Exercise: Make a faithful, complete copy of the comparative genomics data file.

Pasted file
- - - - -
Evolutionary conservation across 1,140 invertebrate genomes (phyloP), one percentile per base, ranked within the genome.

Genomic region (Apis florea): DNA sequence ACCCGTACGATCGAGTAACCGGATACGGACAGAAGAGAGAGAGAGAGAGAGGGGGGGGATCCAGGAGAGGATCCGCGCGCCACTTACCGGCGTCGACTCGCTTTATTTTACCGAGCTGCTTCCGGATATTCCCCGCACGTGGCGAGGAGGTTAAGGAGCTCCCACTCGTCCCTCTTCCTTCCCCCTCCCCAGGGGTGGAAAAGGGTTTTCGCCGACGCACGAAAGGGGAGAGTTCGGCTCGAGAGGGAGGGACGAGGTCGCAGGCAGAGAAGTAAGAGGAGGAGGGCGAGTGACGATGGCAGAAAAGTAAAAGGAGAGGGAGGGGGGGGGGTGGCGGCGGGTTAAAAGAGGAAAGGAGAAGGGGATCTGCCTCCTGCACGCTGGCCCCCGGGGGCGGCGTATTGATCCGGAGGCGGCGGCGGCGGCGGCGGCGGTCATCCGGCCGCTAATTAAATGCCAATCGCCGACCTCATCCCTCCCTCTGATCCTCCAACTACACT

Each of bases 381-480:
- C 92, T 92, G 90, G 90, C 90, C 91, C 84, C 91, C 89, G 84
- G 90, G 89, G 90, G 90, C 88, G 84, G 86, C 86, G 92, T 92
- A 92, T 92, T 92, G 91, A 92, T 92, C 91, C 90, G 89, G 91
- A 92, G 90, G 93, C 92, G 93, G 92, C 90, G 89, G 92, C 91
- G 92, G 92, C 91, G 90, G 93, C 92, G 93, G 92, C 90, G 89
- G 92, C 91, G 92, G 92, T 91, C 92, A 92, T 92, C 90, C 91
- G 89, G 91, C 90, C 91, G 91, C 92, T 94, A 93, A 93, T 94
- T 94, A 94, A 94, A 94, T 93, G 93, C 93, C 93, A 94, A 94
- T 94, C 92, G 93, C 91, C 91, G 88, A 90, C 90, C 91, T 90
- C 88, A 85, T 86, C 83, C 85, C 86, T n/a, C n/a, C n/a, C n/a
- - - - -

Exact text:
Evolutionary conservation across 1,140 invertebrate genomes (phyloP), one percentile per base, ranked within the genome.

Genomic region (Apis florea): DNA sequence ACCCGTACGATCGAGTAACCGGATACGGACAGAAGAGAGAGAGAGAGAGAGGGGGGGGATCCAGGAGAGGATCCGCGCGCCACTTACCGGCGTCGACTCGCTTTATTTTACCGAGCTGCTTCCGGATATTCCCCGCACGTGGCGAGGAGGTTAAGGAGCTCCCACTCGTCCCTCTTCCTTCCCCCTCCCCAGGGGTGGAAAAGGGTTTTCGCCGACGCACGAAAGGGGAGAGTTCGGCTCGAGAGGGAGGGACGAGGTCGCAGGCAGAGAAGTAAGAGGAGGAGGGCGAGTGACGATGGCAGAAAAGTAAAAGGAGAGGGAGGGGGGGGGGTGGCGGCGGGTTAAAAGAGGAAAGGAGAAGGGGATCTGCCTCCTGCACGCTGGCCCCCGGGGGCGGCGTATTGATCCGGAGGCGGCGGCGGCGGCGGCGGCGGTCATCCGGCCGCTAATTAAATGCCAATCGCCGACCTCATCCCTCCCTCTGATCCTCCAACTACACT

Each of bases 381-480:
- C 92, T 92, G 90, G 90, C 90, C 91, C 84, C 91, C 89, G 84
- G 90, G 89, G 90, G 90, C 88, G 84, G 86, C 86, G 92, T 92
- A 92, T 92, T 92, G 91, A 92, T 92, C 91, C 90, G 89, G 91
- A 92, G 90, G 93, C 92, G 93, G 92, C 90, G 89, G 92, C 91
- G 92, G 92, C 91, G 90, G 93, C 92, G 93, G 92, C 90, G 89
- G 92, C 91, G 92, G 92, T 91, C 92, A 92, T 92, C 90, C 91
- G 89, G 91, C 90, C 91, G 91, C 92, T 94, A 93, A 93, T 94
- T 94, A 94, A 94, A 94, T 93, G 93, C 93, C 93, A 94, A 94
- T 94, C 92, G 93, C 91, C 91, G 88, A 90, C 90, C 91, T 90
- C 88, A 85, T 86, C 83, C 85, C 86, T n/a, C n/a, C n/a, C n/a